Our last lag was to hike around the campus of Brock University. When finally we saw the grounds of De Cew House of which only the relics of the foundation remained, we picked up our pace to cross the river, and were received by Laura Secord and her friend.

It was a long hike and it took us over six hours to complete the 32 Kilometres. The Niagara Bruce Trail Club provided the hikers with a wholesome lunch at De Cew House, and very hospitable reception on all the four check points. The greatest reward at the end of the day was the badge of the Laura Secord Bicentennial Hike to sew on my backpack.

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Vierdaagse: A Four-Day Evening Walk, Dutch Style

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The location was Dundas Valley Conservation Park in Dundas, Ontario. The time was the second week of June 2013. This was my first Vierdaagse (meaning a four-day event in Dutch), which was into its 23rd year organized by the Dutch community in our region. It has been a tradition in Holland to have a four-day walking challenge in mid-July every year in Nijmegen. It started in 1908 with a goal to promote sports and exercises. Depending on age groups, people walk 30, 40 or 50 Km each day over four  consecutive days. The Canadian 4-day evening walk event is more a symbolic version with a choice of a long (10 Km) and a short (5 Km) walk every day. Participants came out on four evenings to do the walk.

There was a sea of orange (the Dutch national colour) at the start line. When the bugle (allegedly the horn from a Dutch canal boat) sounded, walkers headed out on their respective routes. I walked the long distance on Day 1 and Day 3, and the short distance on Day 2 and 4. The longer route took us into the forest of Dundas Valley, which was shaded. The route was marked by orange ribbons tied on the branches of the trees. The short route was along the Rail Trail, from the Trail Centre to Sanctuary Park and return, and it was flat and straight. The weather was not the most co-operative, especially on the first day, but it did not seem to dampen the enthusiasm of the people who had come out, many bringing children with them.

There were sightings of deer every evening, but I was only lucky enough to capture one of them on my iPhone on the last evening. Due to the rain, the fungi were rampant on the trail and many people stopped to take a picture of this big one growing on a tree trunk.

Back in the centre, there was a stall selling Dutch treats, such as pooffertjes–tiny pancakes brushed with butter and sprinkled with icing sugar– and croquettes. I tasted the pooffertjes for the first time. Yes, there was a “poof” sensation when I put it in my mouth!

At the end of the fourth evening, I was awarded my badge and a souvenir. Printed on it was “1” signifying that it was my first walk. Looking around, there were people who have done over ten years and one person with “19” on his badge. I’ll try to be back next year!

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A Word A Week Photo Challenge: INDUSTRIAL

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The Burlington Canal Lift Bridge is the icon of the Industrial Revolution that took place in Canada in the 19th century. I have therefore chosen it to represent the theme Industrial for this week’s A Word A Week Photo Challenge in response to Skinnywench (aka Sue).

Built in 1826 with the opening of the Burlington Canal, which links the waters of Hamilton Harbour (also known as Burlington Bay) to Lake Erie and Lake Ontario to the Atlantic Ocean, the lift bridge is a tower-driven, moveable and vertically lifted bridge. It raises on demand to big vessels year round and hourly or half-hourly to smaller boats or pleasure vessels in the summer.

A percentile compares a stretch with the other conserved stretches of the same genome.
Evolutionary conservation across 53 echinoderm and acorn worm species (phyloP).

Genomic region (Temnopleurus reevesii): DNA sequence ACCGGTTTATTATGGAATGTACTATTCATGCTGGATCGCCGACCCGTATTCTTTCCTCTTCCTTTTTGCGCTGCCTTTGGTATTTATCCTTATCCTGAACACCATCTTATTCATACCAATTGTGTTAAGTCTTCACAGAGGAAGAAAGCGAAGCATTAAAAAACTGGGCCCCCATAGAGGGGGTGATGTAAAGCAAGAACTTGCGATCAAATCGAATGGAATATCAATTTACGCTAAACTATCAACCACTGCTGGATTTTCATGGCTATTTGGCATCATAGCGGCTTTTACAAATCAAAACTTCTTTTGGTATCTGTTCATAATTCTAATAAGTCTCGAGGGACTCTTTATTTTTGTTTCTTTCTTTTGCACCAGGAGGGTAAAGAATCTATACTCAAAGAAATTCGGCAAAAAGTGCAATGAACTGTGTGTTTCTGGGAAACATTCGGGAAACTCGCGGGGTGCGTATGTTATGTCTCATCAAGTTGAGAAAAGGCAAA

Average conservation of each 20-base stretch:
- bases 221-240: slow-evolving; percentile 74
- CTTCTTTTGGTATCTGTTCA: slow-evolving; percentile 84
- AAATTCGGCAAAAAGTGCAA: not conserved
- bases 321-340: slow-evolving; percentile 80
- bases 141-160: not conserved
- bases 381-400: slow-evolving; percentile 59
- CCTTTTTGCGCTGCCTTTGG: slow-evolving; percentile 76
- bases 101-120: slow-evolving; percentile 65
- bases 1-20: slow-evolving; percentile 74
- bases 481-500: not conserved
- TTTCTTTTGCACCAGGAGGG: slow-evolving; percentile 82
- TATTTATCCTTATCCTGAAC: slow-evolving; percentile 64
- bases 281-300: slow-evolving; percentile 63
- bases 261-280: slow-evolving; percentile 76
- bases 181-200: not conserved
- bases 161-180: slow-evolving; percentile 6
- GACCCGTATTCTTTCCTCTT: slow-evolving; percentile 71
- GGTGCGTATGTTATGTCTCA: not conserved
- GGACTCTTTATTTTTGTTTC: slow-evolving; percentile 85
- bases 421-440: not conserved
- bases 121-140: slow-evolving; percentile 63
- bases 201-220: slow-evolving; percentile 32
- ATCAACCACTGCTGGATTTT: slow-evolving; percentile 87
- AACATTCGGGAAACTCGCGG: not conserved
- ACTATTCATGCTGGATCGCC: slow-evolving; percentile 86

According to government statistics, the bridge is 116 metres long, weighs 1996 tonnes and lifts 33.5 metres high as in the photo above. Seen from the picture, the height is similar to the Skyway Bridge (36 metres high) behind it. The Lift Bridge provides two-lane traffic for vehicles and a side-walk for pedestrians and cyclist. Personally, I walk across the Lift Bridge regularly in the summer, because it is on my training route along the Burlington Waterfront Trail and Hamilton Beach Trail. The Lift Bridge is also part of the route of the Around the Bay Road Race, which has been taking place at the end of March since 1894, three years earlier than the Boston’s inaugural race. On race day, the Lift Bridge is closed entirely to traffic. I love bridges and I have taken part in the race of the reason that I want to walk on the steel surface of the bridge thinking that I have history under my feet.

The photos below were taken on a cloudier day. The vessel is typical of those that requires the lift bridge to raise. When this happens, a horn will sound, and the traffic has to stop. Pedestrians and cyclists also wait behind the gate. The entire operation takes about four to five minutes.

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One may question the efficiency and the utility of this lift bridge now that there is the Skyway Bridge providing through road traffic across the Burlington Canal. I think the Lift Bridge remains more for its historical significance than for its functionality. The City of Hamilton has thrived as an industrial city (Canada’s Steel Town) during the Industrial Revolution and the waterway is an important link between North American and Europe in international trade and commerce. One can imagine how differently the steam ocean vessels would look crossing the Atlantic Ocean and coming to dock in Hamilton 180 years ago. An average journey in those days took six to twelve days. Raw material aside, they also brought immigrants who helped shaped the landscape of Canada. The Lift Bridge has witnessed the growth and decline of the steel industry in this part of the world. It deservedly stands for “Industrial”.

Related Article:   <http://www.tpsgc-pwgsc.gc.ca/ontario/burlington-eng.html>